Louis Kahn on the Thoughtful Making of Spaces / Michael Merrill

From previously unpublished material and new analytic drawings this book explores ’s Dominican Motherhouse, his unbuilt masterpiece. Kahn pushed and prodded modern architecture into a crisis that questioned aspects of space that modernism had proudly banished from its program. The Dominican Motherhouse is an exemplary exhibition of Kahn’s relentless questioning of architectural space: seeking the sources of its meaning in its social, morphological, landscape and contextual dimensions. The questions brought up again and again in this book are as pertinent today as they were Kahn was asking them.

Content:

Introduction
On the Value of Uncompleted Things

Section I
Louis Kahn and The Dominican Motherhouse 1965-1969

15 Prelude to a Project: Congregation, Program, and Architect

25 “Architecturing”: The Designs, April 1966-December 1968

Section II
On the Nature of Space, 1940-1974

115 Prelude to a Paradigm: Kahan, the Room, and the Beginning of Architecture

123 Configuration, Movement, and Space: From “Circulation” to an “Architecture of Connection”

145 The Twin Phenomena of Inside and Outside: “Dichotomous Things” or the Theme of Reciprocity

179 From Space to Place: Establishing the General to Revealing the Specific

205 Epilogue: On Good Questions

213 Appendix

Paperback: 320 pages
Publisher: Lars Muller Publishers (September 1, 2010)
Language: English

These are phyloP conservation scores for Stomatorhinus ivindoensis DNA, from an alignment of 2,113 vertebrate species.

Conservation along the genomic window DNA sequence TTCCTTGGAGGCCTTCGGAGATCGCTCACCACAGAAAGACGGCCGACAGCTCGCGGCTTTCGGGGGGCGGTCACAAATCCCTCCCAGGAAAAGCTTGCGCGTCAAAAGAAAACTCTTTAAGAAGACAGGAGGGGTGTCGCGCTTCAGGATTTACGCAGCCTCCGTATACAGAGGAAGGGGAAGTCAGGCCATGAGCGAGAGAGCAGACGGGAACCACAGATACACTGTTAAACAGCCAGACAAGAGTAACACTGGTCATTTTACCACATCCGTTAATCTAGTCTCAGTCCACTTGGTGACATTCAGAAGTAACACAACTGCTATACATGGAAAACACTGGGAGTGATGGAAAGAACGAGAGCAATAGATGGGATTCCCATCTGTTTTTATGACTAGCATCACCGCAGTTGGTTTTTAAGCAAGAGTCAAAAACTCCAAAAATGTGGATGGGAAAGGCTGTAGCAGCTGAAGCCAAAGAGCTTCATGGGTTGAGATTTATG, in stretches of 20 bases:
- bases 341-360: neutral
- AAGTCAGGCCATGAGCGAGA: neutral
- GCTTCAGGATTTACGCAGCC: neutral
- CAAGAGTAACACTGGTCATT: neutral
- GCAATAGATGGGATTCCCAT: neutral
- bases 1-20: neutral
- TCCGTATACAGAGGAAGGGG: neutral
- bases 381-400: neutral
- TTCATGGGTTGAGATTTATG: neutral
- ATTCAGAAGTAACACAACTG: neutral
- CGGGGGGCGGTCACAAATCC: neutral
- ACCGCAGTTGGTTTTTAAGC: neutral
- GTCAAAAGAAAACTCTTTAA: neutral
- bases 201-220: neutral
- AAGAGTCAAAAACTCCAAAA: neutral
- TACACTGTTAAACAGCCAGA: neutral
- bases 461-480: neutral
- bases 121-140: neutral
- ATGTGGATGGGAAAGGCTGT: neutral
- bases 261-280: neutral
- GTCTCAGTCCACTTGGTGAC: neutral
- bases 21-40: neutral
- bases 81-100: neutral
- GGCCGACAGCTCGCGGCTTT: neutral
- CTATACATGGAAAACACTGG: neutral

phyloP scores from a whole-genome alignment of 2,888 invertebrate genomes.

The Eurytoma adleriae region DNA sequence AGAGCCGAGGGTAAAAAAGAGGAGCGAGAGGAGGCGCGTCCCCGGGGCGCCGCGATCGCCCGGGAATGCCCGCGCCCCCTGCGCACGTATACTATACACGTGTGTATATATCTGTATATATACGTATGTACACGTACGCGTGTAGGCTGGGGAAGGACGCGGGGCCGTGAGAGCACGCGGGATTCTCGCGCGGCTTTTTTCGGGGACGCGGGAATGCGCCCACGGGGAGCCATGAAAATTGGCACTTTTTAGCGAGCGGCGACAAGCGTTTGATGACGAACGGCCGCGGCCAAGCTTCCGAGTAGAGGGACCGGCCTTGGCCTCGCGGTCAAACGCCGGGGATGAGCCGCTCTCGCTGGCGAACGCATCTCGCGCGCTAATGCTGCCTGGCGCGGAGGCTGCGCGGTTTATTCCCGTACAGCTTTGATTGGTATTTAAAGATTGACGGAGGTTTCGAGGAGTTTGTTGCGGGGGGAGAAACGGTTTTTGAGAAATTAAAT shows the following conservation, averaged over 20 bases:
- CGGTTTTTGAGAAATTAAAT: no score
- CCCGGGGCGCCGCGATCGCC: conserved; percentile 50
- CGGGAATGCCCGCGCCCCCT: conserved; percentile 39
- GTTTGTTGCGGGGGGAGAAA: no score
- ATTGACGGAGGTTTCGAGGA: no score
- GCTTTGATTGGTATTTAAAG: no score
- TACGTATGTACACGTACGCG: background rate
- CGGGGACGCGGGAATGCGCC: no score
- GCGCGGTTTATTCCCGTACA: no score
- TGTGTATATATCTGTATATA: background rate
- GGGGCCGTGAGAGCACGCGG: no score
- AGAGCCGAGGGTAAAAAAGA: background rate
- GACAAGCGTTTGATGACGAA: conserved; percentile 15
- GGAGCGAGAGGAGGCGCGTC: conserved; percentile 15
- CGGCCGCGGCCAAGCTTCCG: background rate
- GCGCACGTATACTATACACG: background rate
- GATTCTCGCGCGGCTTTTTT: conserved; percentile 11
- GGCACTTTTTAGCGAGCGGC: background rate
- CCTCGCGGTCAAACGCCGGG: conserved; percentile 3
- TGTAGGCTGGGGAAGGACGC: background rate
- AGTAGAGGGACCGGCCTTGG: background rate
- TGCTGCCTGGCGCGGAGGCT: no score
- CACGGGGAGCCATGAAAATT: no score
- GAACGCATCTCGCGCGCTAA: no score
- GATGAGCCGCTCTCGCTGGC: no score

ISBN-10: 303778220X
ISBN-13: 978-3037782200

Cite: Henry, Christopher. "Louis Kahn on the Thoughtful Making of Spaces / Michael Merrill" 07 Jun 2011. ArchDaily. Accessed 27 Aug 2014. <http://www.archdaily.com/?p=141553>

3 comments

  1. Thumb up Thumb down -2

    The title should be more specific, I think. For example: “On the thoughtful making of monumental, sculptural and (probably) not very useful spaces”. I am sure anybody who has any knowledge in urban design would probably agree with me.
    Louis Kahn is one of my favourite architects (one of the 3-5 top architects in my opinion), but he was also too obsessed with monumentality and form as such.. otherwise, I’m sure the book is really nice and beautifully written and editted.

    • Thumb up Thumb down +1

      So, when it comes to urban planning, what would You recommend? (I’m asking seriously)

    • Thumb up Thumb down +3

      I think that an architect who is not obsessed with what he does is a bad architect…
      Maybe as an urban designer you do not have this beautifully sick and creatively mad disease!

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